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Posts Tagged ‘casserole’

Do you love white?

You know: rice, potatoes, pasta, bread, flour, bechamel (mmm, bechamel…)

Well, you don’t need me to tell you.  We’ve all heard we need to eat less white. (Naturally) colorful foods typically have more of the good stuff: vitamins, minerals, anti-oxidants, flavonoids, and fiber.  Unfortunately, DayGlo-orange Kraft Mac doesn’t count as the right kind of colorful.  Michael Pollan tells us; the federal government tells us—but it’s hard to apply all this good advice.

Lately, I’ve been making a concerted effort to put more color on our plates. Sometimes this means buying some flourescent produce and rushing home to ask Chef Google what the heck I can do with it.  That’s fun, in a kind of Iron-Chef-challenge way.  But sometimes, it’s just easier to work the good stuff into recipes I already make.

Which explains this chicken shepherd’s pie with spinach and sweet potato mash.  It’s got tons of the good stuff bathed in a little cream to help it go down with a smile.

Because a little white is alright.

To be honest, I like my revamped version better than the original. The faintly sweet topping plays off the creamy, herb-spiked base really nicely.  And the chicken is considerably lighter than beef or lamb.  I hope you enjoy my update to the classic.  Dig in!

Topping

-1 lg. sweet potato or yam
-3 med. or 5 sm. white potatoes (enough to weigh 1 1/2 lbs. together with the sweet potato)
-1 Tbsp. butter
-1 Tbsp. herbed cream cheese (I used porcini-mushroom flavored) or sour cream
-1/4-1/2 c. milk, as needed
-salt and pepper, to taste

Peel and cube all the potatoes and boil in a medium pot of salted water until tender.  Drain and place in a medium bowl.  Set aside the pot for later use.

Whip together the potatoes, butter, cream cheese (or sour cream), seasoning, and as little milk as needed to form a thick but spreadable consistency.

Preheat the oven to 425F.

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If you like lasagna, beef bolognese, or even Cincinnati chili, you’ll love this dish hailing from Greece.  Pastitsio is a layered casserole of tubular pasta tossed with hard cheese and topped off with meat sauce (spiced with cinnamon, clove, and oregano) and lightly browned bechamel sauce.  With so many delicious ingredients, how could it not be good?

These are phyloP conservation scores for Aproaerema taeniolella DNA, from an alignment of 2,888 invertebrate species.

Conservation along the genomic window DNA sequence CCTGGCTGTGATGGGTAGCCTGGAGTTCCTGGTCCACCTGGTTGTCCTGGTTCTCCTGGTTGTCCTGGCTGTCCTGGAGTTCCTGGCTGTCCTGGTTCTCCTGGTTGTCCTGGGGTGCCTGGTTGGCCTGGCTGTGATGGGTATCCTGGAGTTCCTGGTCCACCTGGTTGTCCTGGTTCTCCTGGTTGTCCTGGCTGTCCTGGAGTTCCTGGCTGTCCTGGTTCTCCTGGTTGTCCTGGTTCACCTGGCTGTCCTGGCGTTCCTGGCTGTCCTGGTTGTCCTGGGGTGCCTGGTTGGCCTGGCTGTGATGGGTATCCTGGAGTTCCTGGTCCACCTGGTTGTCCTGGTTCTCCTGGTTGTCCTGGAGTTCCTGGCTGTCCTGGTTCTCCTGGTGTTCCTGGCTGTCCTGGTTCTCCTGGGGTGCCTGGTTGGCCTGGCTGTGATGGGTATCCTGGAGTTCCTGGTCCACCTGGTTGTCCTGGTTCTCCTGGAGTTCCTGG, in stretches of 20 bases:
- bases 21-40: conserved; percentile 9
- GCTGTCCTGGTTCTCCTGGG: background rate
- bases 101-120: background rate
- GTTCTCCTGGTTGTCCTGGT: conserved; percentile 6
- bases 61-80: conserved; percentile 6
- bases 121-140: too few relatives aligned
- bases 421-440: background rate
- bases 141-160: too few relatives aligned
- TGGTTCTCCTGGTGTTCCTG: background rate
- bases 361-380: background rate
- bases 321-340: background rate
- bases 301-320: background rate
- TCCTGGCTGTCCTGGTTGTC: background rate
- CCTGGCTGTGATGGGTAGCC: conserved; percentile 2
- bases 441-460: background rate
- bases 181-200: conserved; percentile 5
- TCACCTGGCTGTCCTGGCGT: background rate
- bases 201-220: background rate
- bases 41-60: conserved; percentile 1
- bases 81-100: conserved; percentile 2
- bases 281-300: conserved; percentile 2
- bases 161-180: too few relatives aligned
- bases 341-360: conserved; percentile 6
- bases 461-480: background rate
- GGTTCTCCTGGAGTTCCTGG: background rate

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Credit: http://www.kitchencritic.co.uk

I have a particular fondness for one-pot, braised meals, both because I don’t have a dishwasher (sigh) and also because these tend to be historically peasant dishes that use inexpensive ingredients.

So what’s the problem?  I recently tried to make Arroz con Pollo, and although the flavors were delicious, the rice was soggy.  I’m trying to figure out what I did wrong. 

Was the rice mushy because I…

a) used too much water?  does chicken release enough water/juice that I should reduce the usual proportion of water?

 b) didn’t take the lid off (even to peek) the whole time it was cooking?  did some of the water need to cook off?

c) used a packet of yellow rice, which perhaps cooks more quickly than regular rice?  I used this:

See full size image

d) cooked it too long?  Shouldn’t that make the rice drier, not soggier?

Here’s the basic method I followed (not a recipe):

Marinade chicken in lime juice, garlic, seasoned salt, and oregano.  Brown in casserole (may dredge in flour first).  Remove chicken, saute chopped onion and bell pepper.  Add in saffron rice mix and liquid (may use some white wine in place), bay leaf, a bit of cayenne, top with chicken.  Simmer on low heat until chicken is done and rice is absorbed (don’t open lid) — approx. 45 min.  Add peas toward the end (optional).  Garnish with choped green olives and cilantro.

I’m stumped.  Any readers have advice?  I want to make it again, but with perfect rice!

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